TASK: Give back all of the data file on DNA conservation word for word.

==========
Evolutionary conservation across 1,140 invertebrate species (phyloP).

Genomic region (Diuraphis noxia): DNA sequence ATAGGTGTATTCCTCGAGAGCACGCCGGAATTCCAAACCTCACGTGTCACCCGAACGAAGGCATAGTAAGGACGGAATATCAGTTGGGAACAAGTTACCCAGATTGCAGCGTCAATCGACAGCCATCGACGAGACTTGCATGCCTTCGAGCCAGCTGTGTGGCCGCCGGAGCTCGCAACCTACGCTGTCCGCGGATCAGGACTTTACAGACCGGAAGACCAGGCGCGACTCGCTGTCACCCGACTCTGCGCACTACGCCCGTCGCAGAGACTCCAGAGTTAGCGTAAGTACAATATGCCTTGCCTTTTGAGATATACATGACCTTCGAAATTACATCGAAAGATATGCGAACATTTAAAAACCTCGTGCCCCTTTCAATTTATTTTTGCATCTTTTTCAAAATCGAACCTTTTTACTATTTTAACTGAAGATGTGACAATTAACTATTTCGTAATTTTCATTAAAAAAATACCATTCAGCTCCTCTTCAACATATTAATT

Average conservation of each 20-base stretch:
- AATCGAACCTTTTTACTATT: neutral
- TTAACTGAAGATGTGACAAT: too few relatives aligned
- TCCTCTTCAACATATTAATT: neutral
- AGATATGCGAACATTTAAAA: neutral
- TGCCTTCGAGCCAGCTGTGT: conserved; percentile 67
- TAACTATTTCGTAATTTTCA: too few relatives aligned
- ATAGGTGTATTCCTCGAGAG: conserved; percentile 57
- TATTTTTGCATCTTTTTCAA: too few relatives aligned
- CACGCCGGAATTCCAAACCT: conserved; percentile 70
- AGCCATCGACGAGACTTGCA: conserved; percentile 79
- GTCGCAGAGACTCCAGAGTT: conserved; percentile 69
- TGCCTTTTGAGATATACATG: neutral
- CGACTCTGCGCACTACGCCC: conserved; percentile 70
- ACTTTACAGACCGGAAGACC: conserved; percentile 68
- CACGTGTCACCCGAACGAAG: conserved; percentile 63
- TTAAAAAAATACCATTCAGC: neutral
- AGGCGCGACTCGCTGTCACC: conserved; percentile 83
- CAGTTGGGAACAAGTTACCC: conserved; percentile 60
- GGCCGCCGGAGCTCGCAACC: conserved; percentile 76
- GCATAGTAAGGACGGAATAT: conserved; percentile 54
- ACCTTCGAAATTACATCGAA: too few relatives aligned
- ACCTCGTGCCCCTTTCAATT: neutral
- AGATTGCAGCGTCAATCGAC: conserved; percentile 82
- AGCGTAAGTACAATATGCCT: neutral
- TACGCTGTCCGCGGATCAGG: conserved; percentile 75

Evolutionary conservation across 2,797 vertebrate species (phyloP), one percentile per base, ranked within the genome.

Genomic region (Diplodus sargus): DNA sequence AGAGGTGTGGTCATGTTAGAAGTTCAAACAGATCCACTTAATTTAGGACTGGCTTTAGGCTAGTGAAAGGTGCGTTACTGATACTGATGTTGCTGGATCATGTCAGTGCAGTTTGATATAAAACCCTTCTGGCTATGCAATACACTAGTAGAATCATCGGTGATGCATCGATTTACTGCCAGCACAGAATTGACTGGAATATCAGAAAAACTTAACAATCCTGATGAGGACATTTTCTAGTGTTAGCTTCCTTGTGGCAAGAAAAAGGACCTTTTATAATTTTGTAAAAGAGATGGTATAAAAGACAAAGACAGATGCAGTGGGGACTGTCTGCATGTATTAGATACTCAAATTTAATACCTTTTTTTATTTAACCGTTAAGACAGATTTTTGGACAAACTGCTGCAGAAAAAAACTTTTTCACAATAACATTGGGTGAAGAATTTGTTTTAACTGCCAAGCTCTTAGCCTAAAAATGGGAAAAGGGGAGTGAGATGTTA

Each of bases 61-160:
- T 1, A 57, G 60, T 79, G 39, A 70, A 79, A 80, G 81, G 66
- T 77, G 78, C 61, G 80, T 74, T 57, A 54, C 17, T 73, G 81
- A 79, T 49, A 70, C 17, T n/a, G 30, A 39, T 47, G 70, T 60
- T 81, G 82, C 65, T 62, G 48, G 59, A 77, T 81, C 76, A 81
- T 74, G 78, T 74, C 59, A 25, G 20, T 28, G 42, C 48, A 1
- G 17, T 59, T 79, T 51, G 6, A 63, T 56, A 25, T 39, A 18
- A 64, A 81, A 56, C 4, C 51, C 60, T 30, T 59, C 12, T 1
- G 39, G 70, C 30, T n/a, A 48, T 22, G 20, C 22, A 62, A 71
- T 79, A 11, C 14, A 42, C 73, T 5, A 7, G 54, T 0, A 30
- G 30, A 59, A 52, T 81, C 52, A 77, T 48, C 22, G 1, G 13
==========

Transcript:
Evolutionary conservation across 1,140 invertebrate species (phyloP).

Genomic region (Diuraphis noxia): DNA sequence ATAGGTGTATTCCTCGAGAGCACGCCGGAATTCCAAACCTCACGTGTCACCCGAACGAAGGCATAGTAAGGACGGAATATCAGTTGGGAACAAGTTACCCAGATTGCAGCGTCAATCGACAGCCATCGACGAGACTTGCATGCCTTCGAGCCAGCTGTGTGGCCGCCGGAGCTCGCAACCTACGCTGTCCGCGGATCAGGACTTTACAGACCGGAAGACCAGGCGCGACTCGCTGTCACCCGACTCTGCGCACTACGCCCGTCGCAGAGACTCCAGAGTTAGCGTAAGTACAATATGCCTTGCCTTTTGAGATATACATGACCTTCGAAATTACATCGAAAGATATGCGAACATTTAAAAACCTCGTGCCCCTTTCAATTTATTTTTGCATCTTTTTCAAAATCGAACCTTTTTACTATTTTAACTGAAGATGTGACAATTAACTATTTCGTAATTTTCATTAAAAAAATACCATTCAGCTCCTCTTCAACATATTAATT

Average conservation of each 20-base stretch:
- AATCGAACCTTTTTACTATT: neutral
- TTAACTGAAGATGTGACAAT: too few relatives aligned
- TCCTCTTCAACATATTAATT: neutral
- AGATATGCGAACATTTAAAA: neutral
- TGCCTTCGAGCCAGCTGTGT: conserved; percentile 67
- TAACTATTTCGTAATTTTCA: too few relatives aligned
- ATAGGTGTATTCCTCGAGAG: conserved; percentile 57
- TATTTTTGCATCTTTTTCAA: too few relatives aligned
- CACGCCGGAATTCCAAACCT: conserved; percentile 70
- AGCCATCGACGAGACTTGCA: conserved; percentile 79
- GTCGCAGAGACTCCAGAGTT: conserved; percentile 69
- TGCCTTTTGAGATATACATG: neutral
- CGACTCTGCGCACTACGCCC: conserved; percentile 70
- ACTTTACAGACCGGAAGACC: conserved; percentile 68
- CACGTGTCACCCGAACGAAG: conserved; percentile 63
- TTAAAAAAATACCATTCAGC: neutral
- AGGCGCGACTCGCTGTCACC: conserved; percentile 83
- CAGTTGGGAACAAGTTACCC: conserved; percentile 60
- GGCCGCCGGAGCTCGCAACC: conserved; percentile 76
- GCATAGTAAGGACGGAATAT: conserved; percentile 54
- ACCTTCGAAATTACATCGAA: too few relatives aligned
- ACCTCGTGCCCCTTTCAATT: neutral
- AGATTGCAGCGTCAATCGAC: conserved; percentile 82
- AGCGTAAGTACAATATGCCT: neutral
- TACGCTGTCCGCGGATCAGG: conserved; percentile 75

Evolutionary conservation across 2,797 vertebrate species (phyloP), one percentile per base, ranked within the genome.

Genomic region (Diplodus sargus): DNA sequence AGAGGTGTGGTCATGTTAGAAGTTCAAACAGATCCACTTAATTTAGGACTGGCTTTAGGCTAGTGAAAGGTGCGTTACTGATACTGATGTTGCTGGATCATGTCAGTGCAGTTTGATATAAAACCCTTCTGGCTATGCAATACACTAGTAGAATCATCGGTGATGCATCGATTTACTGCCAGCACAGAATTGACTGGAATATCAGAAAAACTTAACAATCCTGATGAGGACATTTTCTAGTGTTAGCTTCCTTGTGGCAAGAAAAAGGACCTTTTATAATTTTGTAAAAGAGATGGTATAAAAGACAAAGACAGATGCAGTGGGGACTGTCTGCATGTATTAGATACTCAAATTTAATACCTTTTTTTATTTAACCGTTAAGACAGATTTTTGGACAAACTGCTGCAGAAAAAAACTTTTTCACAATAACATTGGGTGAAGAATTTGTTTTAACTGCCAAGCTCTTAGCCTAAAAATGGGAAAAGGGGAGTGAGATGTTA

Each of bases 61-160:
- T 1, A 57, G 60, T 79, G 39, A 70, A 79, A 80, G 81, G 66
- T 77, G 78, C 61, G 80, T 74, T 57, A 54, C 17, T 73, G 81
- A 79, T 49, A 70, C 17, T n/a, G 30, A 39, T 47, G 70, T 60
- T 81, G 82, C 65, T 62, G 48, G 59, A 77, T 81, C 76, A 81
- T 74, G 78, T 74, C 59, A 25, G 20, T 28, G 42, C 48, A 1
- G 17, T 59, T 79, T 51, G 6, A 63, T 56, A 25, T 39, A 18
- A 64, A 81, A 56, C 4, C 51, C 60, T 30, T 59, C 12, T 1
- G 39, G 70, C 30, T n/a, A 48, T 22, G 20, C 22, A 62, A 71
- T 79, A 11, C 14, A 42, C 73, T 5, A 7, G 54, T 0, A 30
- G 30, A 59, A 52, T 81, C 52, A 77, T 48, C 22, G 1, G 13